Monday book: A dandy and a fine historian

ALCHEMIST OF WAR: THE LIFE OF BASIL LIDDELL HART BY ALEX DANCHEV, WEIDENFELD & NICOLSON, pounds 25
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The Independent Culture
"THE TOSCANINI of military historians," as one admirer called him, Basil Liddell Hart was England's Clausewitz, and the apostle of the Blitzkrieg.

In his writings, above all in the masterpiece Strategy: the indirect approach, Hart explained the essence of war in the 1940s - speed, mobility, the importance of tanks - years before Rommell and Patton put the precepts into operation.

He was a particular influence on the great German Panzer commanders, Guderian and Nanstein, and lost a lot of brownie points with the British Establishment for championing them after 1945, on the dubious grounds that they were merely professional soldiers.

In many ways, Hart reminds one of the 19th-century Richard Burton. Both were known by the quasi-oxymoronic prefix "Captain Sir", both seem to have been bisexual, both received their knighthoods unconscionably late in life, both were attracted to other mavericks - in Hart's case, especially Robert Graves and T E Lawrence, thus bringing the Burton/desert motif full circle.

Liddell Hart was undoubtedly an original as military historian. He had idiosyncratic tastes, rating Scipio Africanus above Hannibal and Sherman above Ulysses S Grant. He was the first man truly to understand the genius of the Mongol commander Subudei, and in many ways he had shrewder insights into Napoleon than Clausewitz.

These aspects of Hart are reasonably well known, but the revelation in Alex Danchev's biography is that he was also passionate about tennis and women's fashion.

Nowadays, we would regard a description of Pete Sampras as Napoleonic or Agassi as Alexandrine as cliched, but it was Hart who first introduced military metaphors into sports reporting.

Given that his admiration for the female was aesthetic rather than sexual, and that he loved to describe women's clothes, hair and make-up rather as though he were a painter manque, it is no surprise that his favourite tennis player was the Wimbledon champion Suzanne Lenglen.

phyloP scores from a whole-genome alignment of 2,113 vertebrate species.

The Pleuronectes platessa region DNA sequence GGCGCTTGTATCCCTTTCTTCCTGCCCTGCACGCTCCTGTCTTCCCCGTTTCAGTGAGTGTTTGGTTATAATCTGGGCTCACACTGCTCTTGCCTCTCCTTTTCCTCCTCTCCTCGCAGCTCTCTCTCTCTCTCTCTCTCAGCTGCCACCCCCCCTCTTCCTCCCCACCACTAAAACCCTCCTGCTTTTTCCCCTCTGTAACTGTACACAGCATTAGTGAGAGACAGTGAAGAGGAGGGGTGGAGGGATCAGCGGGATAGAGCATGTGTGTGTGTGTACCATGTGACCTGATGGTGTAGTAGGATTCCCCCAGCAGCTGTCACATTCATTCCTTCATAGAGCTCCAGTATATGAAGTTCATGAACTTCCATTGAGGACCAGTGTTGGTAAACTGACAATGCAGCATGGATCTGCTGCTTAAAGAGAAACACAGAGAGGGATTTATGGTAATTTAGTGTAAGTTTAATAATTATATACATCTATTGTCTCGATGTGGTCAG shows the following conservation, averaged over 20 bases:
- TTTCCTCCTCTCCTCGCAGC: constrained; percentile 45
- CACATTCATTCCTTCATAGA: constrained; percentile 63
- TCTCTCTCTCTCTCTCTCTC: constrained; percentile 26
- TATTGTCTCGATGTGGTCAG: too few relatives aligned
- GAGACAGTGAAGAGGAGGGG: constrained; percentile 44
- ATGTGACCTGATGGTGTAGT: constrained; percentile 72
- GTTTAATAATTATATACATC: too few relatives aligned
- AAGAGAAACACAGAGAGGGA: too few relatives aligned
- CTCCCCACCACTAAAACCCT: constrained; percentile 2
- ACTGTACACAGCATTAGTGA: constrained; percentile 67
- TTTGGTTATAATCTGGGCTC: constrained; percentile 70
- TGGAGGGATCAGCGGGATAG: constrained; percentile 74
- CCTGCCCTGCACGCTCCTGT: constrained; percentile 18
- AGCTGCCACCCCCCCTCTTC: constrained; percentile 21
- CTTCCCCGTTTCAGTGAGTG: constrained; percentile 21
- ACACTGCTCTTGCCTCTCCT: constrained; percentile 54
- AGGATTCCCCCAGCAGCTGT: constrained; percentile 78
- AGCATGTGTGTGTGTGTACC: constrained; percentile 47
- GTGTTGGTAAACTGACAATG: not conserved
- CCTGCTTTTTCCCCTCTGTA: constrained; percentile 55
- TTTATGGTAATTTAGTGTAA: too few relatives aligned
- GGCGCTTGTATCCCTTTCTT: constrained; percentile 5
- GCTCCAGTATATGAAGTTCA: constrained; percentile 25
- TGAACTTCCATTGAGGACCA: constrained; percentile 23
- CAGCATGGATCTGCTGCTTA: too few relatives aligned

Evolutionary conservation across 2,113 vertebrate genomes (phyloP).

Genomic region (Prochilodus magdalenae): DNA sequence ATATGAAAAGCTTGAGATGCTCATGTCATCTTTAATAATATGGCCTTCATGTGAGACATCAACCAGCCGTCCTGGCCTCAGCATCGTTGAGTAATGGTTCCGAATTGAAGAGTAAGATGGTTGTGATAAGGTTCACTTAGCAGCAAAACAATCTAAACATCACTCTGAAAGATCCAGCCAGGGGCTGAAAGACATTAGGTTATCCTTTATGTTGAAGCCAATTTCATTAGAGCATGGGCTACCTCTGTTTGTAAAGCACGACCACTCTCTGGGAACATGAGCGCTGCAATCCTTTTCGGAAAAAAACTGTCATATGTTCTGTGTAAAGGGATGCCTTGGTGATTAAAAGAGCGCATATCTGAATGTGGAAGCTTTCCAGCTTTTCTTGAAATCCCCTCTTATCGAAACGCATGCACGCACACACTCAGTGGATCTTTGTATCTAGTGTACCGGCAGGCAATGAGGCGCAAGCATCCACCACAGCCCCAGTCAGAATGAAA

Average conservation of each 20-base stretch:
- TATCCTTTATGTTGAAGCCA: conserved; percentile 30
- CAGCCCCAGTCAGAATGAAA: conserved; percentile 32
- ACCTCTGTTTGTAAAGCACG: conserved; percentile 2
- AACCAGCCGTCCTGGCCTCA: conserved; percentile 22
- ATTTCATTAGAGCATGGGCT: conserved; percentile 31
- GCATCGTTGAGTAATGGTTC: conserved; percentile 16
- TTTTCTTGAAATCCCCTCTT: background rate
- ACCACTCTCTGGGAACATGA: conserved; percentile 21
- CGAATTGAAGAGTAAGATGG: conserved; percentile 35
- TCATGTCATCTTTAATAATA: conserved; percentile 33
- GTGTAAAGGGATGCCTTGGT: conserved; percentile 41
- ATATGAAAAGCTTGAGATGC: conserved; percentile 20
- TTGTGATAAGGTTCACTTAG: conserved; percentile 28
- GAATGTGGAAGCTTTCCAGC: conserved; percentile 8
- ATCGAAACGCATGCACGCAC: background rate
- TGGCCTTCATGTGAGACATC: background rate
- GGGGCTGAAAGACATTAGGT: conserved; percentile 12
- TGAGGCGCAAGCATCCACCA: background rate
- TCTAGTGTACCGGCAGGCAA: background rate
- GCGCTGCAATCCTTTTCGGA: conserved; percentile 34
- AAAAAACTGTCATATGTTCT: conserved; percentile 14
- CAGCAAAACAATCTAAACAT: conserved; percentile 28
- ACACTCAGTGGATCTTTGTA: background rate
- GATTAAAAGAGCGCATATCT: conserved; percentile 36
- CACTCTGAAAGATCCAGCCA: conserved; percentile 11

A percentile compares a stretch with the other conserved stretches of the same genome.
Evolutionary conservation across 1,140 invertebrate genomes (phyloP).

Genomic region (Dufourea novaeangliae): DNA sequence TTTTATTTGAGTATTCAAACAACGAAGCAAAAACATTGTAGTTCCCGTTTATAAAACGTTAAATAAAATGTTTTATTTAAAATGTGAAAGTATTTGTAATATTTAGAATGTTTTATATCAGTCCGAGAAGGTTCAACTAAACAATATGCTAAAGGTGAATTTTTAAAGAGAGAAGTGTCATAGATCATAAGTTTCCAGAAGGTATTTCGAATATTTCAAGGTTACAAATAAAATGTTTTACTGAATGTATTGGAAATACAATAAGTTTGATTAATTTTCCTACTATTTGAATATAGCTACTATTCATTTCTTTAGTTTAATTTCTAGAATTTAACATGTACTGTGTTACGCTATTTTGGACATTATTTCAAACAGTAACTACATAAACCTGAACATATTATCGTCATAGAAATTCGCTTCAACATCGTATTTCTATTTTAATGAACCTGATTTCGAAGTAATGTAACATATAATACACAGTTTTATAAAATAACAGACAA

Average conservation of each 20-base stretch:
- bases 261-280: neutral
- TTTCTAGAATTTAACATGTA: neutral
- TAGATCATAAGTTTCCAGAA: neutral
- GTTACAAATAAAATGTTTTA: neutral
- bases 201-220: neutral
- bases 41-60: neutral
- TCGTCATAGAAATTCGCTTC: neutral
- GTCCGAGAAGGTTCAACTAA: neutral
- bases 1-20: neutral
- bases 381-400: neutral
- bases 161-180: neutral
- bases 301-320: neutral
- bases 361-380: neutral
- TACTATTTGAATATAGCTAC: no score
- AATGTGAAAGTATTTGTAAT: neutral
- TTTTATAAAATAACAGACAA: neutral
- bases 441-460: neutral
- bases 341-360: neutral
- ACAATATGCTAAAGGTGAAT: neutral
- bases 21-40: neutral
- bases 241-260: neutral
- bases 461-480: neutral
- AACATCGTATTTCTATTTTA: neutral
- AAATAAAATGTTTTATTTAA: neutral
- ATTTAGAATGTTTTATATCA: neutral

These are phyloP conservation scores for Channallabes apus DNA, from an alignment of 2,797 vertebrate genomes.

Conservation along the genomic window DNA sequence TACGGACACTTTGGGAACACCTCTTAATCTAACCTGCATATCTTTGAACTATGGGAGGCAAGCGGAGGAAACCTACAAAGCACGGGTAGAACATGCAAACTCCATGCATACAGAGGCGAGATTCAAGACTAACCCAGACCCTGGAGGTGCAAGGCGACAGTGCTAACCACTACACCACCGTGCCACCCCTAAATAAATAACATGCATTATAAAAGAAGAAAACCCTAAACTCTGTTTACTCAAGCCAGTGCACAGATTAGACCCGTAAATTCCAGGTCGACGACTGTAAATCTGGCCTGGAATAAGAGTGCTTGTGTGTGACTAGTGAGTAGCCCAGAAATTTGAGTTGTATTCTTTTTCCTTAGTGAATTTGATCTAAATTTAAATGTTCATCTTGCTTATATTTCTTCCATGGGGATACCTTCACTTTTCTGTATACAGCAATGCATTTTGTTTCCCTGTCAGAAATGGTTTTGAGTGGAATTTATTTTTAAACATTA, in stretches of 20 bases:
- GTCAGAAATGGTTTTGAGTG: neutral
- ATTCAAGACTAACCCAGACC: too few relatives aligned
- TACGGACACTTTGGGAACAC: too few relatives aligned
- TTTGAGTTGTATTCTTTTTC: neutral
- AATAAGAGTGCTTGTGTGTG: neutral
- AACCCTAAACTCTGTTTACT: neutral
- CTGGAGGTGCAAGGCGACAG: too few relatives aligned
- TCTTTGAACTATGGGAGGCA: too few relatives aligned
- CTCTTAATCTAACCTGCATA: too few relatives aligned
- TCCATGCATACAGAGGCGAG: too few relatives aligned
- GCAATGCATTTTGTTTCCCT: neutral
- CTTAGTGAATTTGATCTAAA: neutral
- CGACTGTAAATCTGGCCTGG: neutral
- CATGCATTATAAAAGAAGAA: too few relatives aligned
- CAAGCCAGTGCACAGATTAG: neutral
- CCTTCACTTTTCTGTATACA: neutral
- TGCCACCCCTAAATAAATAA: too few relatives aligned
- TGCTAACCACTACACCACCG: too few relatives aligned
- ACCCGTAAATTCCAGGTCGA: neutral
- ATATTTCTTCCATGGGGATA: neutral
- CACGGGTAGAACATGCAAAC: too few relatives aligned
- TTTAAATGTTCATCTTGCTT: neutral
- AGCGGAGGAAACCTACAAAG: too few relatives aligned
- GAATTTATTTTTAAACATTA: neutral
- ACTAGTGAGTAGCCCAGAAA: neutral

A dandy and a peacock, Hart was obsessed with matters sartorial. He thought that women's fashion, so far from being the froth on the surface of social life, was actually part of the deep structure of societies. He condemned as superficial those people who said that feminine vanity showed the essential frivolity of the sex, and elaborated a complicated sumptuary determination whereby women's corsets, rather than the relations of production, were the basic feature of society.

Danchev reveals Liddell Hart to have been a very odd fish indeed, eclectic to the point of incoherence. Sympathetic to fascism in the 1930s, he ended in semi-pacifism, as a supporter of CND and the Committee of l00. He had many blind spots about the Nazis and was notorious for including, in his history of the Second World War, just a single reference to the Holocaust.

Well-researched and full of insight as Danchev's volume is, it seems to have fallen victim to the curse of the authorised biography. Hart's second wife Kathleen allowed the author unlimited access to all the unpublished material but, as always in such cases, there was a price to pay. The result is that the volume is very oddly structured, with the last 30 years of Hart's life (the Kathleen period) dispatched in 40-odd singularly uninformative pages.

Even in the earlier period, Danchev pulls punches when it comes to his subject's sexuality and the bizarre "open marriage" to his first wife, Jesse.

Reading between the lines, one can sense menages a trois (or quatre, or cinq), voyeurism, transvestism, fetishism, sado-masochism, and much else.

Danchev is content to simply to quote the mainstream view that Hart was merely a spoiled brat who had married too young and to juxtapose it with the "other view", stressing the pathological elements in the great military historian.

To plug the gap left by his fastidious pudeur, Danchev has recourse to a lot of gnomic utterances and learned asides, the relevance of which often escaped me.

I would like to know when Liddell Hart first met Graves and Lawrence, and how their relationship developed. Instead of providing this information, Danchev treats us to some very discursive ruminations on Picasso, Dali and so on.

But I do share the author's irritation with Oxford University for failing to elect (or even shortlist) Hart for the Chichele professorship in the history of war. The preference in the "home of lost causes" for passing over the truly brilliant (A J P Taylor, for example) in favour of second- raters may be one reason why it no longer features among the world's top- rated universities.

The reviewer's biography of Napoleon is published by Cape

Frank McLynn

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